Lawsuit accuses EPA of not protecting Pacific
By Wendy Koch
What's causing massive die-off of oysters in Puget Sound? Ocean water is acidifying as it absorbs more carbon pollution, and a conservation group says the EPA is not doing enough to stop it.
A conservation group sued the Environmental Protection Agency on Wednesday, saying it's not protecting seawater in Oregon and Washington from acidification that's killing oysters and threatening other sea life.
The lawsuit challenges the EPA's decision that seawater in the Pacific Northwest meets water-quality standards meant to protect marine life. The water is becoming more acidic because it's absorbing more of the heat-trapping carbon pollution that's largely responsible for global warming.
As a result, the ocean is losing the chemicals that marine animals need to build protective shells and skeletons. Within the past decade, shellfish hatcheries in Washington and Oregon have experienced massive die-offs of oyster larvae as oysters fail to reproduce. Corals are more sluggish, and plankton have thin, weak shells.
"Our oceans are taking a deadly turn," Miyoko Sakashita, oceans director for the non-profit, Arizona-based Center for Biological Diversity, said in filing the lawsuit. Without swift action, he said, problems will intensify, and "we'll realize how much we all depend on the ocean."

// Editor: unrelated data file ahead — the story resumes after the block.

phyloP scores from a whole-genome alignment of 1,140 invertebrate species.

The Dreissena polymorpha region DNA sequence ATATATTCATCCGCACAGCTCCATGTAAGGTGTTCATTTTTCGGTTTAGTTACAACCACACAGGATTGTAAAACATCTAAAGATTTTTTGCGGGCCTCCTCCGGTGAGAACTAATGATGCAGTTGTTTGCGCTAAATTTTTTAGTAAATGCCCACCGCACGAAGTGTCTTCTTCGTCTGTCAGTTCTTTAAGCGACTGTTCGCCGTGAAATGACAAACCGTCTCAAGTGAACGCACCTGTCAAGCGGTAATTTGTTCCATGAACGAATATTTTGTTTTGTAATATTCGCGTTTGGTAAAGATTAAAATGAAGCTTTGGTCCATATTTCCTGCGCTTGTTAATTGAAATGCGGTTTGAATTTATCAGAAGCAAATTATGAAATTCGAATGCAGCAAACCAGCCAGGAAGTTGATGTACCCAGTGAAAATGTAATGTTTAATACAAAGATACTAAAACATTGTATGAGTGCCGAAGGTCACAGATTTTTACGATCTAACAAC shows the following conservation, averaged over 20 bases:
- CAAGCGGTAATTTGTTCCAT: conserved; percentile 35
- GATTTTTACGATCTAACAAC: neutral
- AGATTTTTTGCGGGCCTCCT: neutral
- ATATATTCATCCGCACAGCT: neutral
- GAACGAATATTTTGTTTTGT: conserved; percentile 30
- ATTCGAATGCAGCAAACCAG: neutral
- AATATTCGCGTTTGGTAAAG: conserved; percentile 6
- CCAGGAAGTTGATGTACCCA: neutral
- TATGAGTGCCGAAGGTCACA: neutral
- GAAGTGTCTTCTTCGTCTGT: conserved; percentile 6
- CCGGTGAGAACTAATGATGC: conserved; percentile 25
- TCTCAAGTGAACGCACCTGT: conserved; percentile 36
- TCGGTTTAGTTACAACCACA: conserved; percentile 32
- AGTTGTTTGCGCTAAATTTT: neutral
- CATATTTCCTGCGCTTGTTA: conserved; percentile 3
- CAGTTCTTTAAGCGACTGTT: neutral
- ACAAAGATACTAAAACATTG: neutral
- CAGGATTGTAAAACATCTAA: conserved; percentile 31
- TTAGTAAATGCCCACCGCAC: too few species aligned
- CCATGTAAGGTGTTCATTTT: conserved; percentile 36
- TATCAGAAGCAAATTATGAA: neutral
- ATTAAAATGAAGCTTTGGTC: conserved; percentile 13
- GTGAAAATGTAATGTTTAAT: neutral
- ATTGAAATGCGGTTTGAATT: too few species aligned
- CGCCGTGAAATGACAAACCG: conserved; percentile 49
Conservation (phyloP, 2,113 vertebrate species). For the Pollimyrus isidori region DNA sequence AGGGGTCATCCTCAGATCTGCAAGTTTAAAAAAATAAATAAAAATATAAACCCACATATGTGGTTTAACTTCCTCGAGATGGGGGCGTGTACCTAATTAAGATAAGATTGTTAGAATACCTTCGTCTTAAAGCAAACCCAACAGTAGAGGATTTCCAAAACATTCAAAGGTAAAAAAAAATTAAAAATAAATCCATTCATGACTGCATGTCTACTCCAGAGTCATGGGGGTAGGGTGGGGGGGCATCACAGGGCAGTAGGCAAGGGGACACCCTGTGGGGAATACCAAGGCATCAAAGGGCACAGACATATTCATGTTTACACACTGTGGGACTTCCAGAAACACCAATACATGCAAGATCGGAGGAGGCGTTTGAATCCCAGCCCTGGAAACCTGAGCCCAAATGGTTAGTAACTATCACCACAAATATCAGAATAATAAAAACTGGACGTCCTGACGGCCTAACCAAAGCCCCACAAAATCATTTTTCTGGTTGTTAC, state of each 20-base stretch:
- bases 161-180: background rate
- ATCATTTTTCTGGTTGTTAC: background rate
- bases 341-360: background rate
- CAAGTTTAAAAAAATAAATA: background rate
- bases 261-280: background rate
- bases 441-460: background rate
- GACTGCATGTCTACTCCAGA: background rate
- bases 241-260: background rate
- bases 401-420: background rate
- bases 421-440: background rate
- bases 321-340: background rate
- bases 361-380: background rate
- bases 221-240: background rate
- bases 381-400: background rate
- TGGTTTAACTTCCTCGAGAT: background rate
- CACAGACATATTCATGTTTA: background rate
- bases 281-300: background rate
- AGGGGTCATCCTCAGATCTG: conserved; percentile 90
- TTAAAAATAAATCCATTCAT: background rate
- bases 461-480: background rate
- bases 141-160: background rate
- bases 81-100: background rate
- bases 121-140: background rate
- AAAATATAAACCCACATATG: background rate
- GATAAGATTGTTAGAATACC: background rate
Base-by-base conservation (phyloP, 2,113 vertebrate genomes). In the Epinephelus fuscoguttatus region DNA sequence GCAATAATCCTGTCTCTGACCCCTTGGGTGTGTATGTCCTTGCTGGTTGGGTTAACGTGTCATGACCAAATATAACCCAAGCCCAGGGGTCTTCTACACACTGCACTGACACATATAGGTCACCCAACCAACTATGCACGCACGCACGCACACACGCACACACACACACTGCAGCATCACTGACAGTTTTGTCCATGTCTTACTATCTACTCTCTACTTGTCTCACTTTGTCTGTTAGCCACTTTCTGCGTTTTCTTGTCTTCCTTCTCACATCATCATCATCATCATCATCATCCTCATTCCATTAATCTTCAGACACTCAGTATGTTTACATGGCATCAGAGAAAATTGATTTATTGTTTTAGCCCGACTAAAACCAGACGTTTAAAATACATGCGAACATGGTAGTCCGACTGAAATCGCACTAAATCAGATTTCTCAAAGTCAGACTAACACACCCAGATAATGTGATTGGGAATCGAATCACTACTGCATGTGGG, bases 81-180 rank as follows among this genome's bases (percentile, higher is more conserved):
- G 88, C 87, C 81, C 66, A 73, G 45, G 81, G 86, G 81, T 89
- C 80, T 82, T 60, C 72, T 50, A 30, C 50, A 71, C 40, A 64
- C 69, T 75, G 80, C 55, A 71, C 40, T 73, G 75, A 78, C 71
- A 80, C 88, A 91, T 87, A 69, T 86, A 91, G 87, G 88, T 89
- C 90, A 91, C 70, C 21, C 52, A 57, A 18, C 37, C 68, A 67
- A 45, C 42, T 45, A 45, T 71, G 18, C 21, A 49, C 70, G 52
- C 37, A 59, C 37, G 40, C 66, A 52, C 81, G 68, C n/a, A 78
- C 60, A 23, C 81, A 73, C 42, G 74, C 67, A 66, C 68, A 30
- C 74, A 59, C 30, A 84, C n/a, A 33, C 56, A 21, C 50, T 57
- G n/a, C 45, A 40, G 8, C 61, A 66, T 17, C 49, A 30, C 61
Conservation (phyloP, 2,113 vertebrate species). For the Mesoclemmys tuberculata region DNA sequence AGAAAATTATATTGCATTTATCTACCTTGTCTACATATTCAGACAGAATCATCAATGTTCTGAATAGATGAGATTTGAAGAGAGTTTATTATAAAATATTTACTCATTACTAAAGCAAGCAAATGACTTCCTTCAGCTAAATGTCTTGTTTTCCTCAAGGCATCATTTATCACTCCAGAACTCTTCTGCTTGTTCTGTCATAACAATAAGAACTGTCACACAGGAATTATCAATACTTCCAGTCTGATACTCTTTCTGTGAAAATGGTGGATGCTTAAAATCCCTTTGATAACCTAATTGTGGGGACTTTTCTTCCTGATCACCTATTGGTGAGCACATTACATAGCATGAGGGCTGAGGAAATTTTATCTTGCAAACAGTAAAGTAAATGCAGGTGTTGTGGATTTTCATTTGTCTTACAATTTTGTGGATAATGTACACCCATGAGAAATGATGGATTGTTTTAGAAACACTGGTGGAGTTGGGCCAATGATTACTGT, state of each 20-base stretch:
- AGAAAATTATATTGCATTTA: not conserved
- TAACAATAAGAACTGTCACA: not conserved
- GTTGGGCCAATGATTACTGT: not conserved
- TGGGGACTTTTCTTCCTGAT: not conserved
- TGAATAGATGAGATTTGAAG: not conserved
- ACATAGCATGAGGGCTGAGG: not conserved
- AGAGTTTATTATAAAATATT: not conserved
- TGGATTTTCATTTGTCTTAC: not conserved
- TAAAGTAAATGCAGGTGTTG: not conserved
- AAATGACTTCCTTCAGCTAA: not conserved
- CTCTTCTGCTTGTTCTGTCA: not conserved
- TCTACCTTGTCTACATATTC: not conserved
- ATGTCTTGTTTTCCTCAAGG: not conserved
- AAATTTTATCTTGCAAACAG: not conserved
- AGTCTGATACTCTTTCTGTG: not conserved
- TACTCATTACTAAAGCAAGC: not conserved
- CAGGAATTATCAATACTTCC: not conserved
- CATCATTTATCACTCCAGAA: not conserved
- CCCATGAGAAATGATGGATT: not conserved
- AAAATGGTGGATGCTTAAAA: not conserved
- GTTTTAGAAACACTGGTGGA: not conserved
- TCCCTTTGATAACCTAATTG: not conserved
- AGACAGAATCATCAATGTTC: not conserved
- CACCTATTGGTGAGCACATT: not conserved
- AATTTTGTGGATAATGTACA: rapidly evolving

More: Ocean acidification
In its year-long series on climate change, USA TODAY has looked at the impact of increasingly corrosive seawater along the West Coast and the inlets of Puget Sound, a center of the $111 million shellfish industry in the Pacific.
The Clean Water Act requires that water failing quality standards, including those for acidity, be identified as "impaired" and subject to pollution control such as measures to reduce carbon emissions. The lawsuit says using this law to address ocean acidification complements EPA efforts, such as proposing limits on CO2 emissions from new power plants, under the Clean Air Act.
The EPA, which has furloughed more than 90% of its employees because of the government shutdown, did not provide a requested comment on the lawsuit.
Copyright 2013 USA Today.
This article originally appeared here.
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